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Glucose Water Reduces Neonates' Pain Better Than Skin Cream

Gradin M, Eriksson M, Holmqvist G, Holstein A, Schollin J. Pain reduction at venipuncture in newborns: Oral glucose compared with local anesthetic cream. Pediatrics. 2002;110:1053-1057.


Researchers in Sweden compared the effectiveness of the use of EMLA(R) local anesthetic cream to oral glucose for the prevention of pain in neonates. The sample included 201 newborns (>36 weeks gestational age and older than 24 hours) who were randomly assigned to one of two groups:


1. those who had EMLA(R) cream applied to the skin 60 minutes before a venipuncture was performed plus 1 cc of sterile water placebo orally (EMLA(R) Group)


2. those who received 1 cc of 30% glucose water orally plus a placebo cream applied to the skin (Glucose Group) before the venipuncture.



Because the applications were double-blind, none of the researchers knew whether an infant had received which of the interventions. All infants were also offered pacifiers or the chance to suck on the parents' or nurse's finger during the procedure.


Assessment of the newborns' pain responses to the regularly scheduled venipuncture were gathered via the Premature Infant Pain Profile (PIPP). This tool rated facial expressions, heart rate, and oxygenation saturation levels before, during, and after the venipuncture was performed. Data were also gathered on the duration of the neonate's crying.


The PIPP results showed that only 19.3% in the Glucose Group experienced pain; whereas, 41.7% of the EMLA(R) Group did so. Crying episodes were also lower in the Glucose group. There were no differences in the groups related to heart rate changes.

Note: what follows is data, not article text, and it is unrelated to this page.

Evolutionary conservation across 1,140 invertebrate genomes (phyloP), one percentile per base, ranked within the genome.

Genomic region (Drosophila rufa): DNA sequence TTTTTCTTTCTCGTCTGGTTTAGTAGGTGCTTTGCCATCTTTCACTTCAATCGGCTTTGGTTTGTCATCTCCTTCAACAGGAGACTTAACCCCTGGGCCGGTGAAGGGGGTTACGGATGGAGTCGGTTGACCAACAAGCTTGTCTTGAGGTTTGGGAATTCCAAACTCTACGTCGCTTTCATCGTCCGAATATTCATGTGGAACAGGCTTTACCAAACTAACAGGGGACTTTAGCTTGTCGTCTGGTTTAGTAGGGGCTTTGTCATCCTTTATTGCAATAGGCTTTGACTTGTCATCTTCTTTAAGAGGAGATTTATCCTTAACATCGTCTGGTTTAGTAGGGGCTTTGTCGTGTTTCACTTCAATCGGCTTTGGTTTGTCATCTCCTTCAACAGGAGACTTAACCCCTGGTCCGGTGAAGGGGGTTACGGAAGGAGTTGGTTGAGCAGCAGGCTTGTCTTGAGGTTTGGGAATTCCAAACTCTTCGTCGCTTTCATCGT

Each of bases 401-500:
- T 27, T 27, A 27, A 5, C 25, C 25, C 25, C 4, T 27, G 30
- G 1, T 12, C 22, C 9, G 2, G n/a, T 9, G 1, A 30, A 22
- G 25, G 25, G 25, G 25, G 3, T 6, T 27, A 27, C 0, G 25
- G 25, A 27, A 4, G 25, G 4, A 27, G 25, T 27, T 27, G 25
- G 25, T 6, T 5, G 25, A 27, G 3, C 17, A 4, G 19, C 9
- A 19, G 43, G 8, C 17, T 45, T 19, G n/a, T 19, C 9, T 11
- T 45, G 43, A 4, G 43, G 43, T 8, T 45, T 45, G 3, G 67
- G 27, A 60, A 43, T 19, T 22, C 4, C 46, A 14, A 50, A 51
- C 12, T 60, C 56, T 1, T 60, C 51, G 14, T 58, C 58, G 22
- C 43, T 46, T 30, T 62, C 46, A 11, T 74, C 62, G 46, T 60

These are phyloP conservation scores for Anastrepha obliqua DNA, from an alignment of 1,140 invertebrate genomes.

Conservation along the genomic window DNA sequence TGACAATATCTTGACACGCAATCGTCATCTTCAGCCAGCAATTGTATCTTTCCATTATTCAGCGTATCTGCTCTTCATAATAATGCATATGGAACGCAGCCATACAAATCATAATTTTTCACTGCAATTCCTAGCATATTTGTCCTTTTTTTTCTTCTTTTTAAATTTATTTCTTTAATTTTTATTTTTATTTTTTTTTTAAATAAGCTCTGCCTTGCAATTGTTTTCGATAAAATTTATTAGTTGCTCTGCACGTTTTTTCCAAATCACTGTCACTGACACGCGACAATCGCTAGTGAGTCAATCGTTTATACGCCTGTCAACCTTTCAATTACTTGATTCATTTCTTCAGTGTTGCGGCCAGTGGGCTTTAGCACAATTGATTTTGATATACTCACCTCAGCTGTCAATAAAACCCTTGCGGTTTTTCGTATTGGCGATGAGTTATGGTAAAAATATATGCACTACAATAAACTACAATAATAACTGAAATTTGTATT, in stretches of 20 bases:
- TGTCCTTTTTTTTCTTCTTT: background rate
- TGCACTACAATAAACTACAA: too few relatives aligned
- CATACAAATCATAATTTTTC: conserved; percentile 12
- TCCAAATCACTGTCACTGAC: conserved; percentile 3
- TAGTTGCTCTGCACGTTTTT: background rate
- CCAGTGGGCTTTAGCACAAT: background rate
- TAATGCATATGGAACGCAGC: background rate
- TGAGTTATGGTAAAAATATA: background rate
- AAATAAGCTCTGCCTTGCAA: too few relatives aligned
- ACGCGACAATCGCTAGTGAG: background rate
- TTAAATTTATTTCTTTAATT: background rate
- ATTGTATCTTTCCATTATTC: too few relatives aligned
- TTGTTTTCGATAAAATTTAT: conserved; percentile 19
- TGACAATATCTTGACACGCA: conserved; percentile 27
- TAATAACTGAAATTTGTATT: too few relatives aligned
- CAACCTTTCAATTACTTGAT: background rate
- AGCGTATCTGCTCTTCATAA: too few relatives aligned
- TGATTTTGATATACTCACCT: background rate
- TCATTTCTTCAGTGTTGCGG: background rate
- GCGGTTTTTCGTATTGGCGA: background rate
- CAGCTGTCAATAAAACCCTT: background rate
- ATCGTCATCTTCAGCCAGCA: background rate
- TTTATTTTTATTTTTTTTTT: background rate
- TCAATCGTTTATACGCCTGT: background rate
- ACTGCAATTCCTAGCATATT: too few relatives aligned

The researchers noted that the results were impressive related to the reduction of pain in the Glucose Group. However, they proposed that the sucking behavior in the group could have been enhanced by the glucose causing the non-nutritive sucking also to be of analgesic benefit. More research needs to be done in the area of pain reduction in newborns


Janet T. Ihlenfeld RN, PhD


Janet T. Ihlenfeld, RN, PhD, is a Professor of Nursing at D'Youville College in Buffalo, NY.


Sedation in PICU Should Be Strictly Controlled

Cornfield DN, Tegtmeyer K, Nelson MD, Milla CE, Sweeney M. Continuous propofol infusion in 142 critically ill children. Pediatrics. 2002;110:1177-1181.


The use of propofol continuous infusion to induce sedation in children was studied in one pediatric intensive care unit (PICU). This study took place before an FDA letter that indicated that safety concerns existed relating to the use of propofol in children at a dosage of 5.5 mg/kg/h. The current study capped the total dose of propofol at 4 mg/kg/h.


The sample consisted of 142 patients in the PICU who needed sedation. This sedation was needed to decrease the child's anxiety, to provide for better mechanical ventilation, and to reduce the incidence of tube and/or catheter displacement. Nurses' notes were reviewed to obtain data on the level of sedation in the child.


Results showed that the patients were sedated by the continuous propofol infusion. There were no incidents of tubes or catheters being pulled out, nor were there metabolic acidosis events that could be attributed solely to the propofol. The researchers noted that the propofol seemed to be safe in the strictly controlled doses used in this study.


Janet T. Ihlenfeld RN, PhD


Janet T. Ihlenfeld, RN, PhD, is a Professor of Nursing at D'Youville College in Buffalo, NY.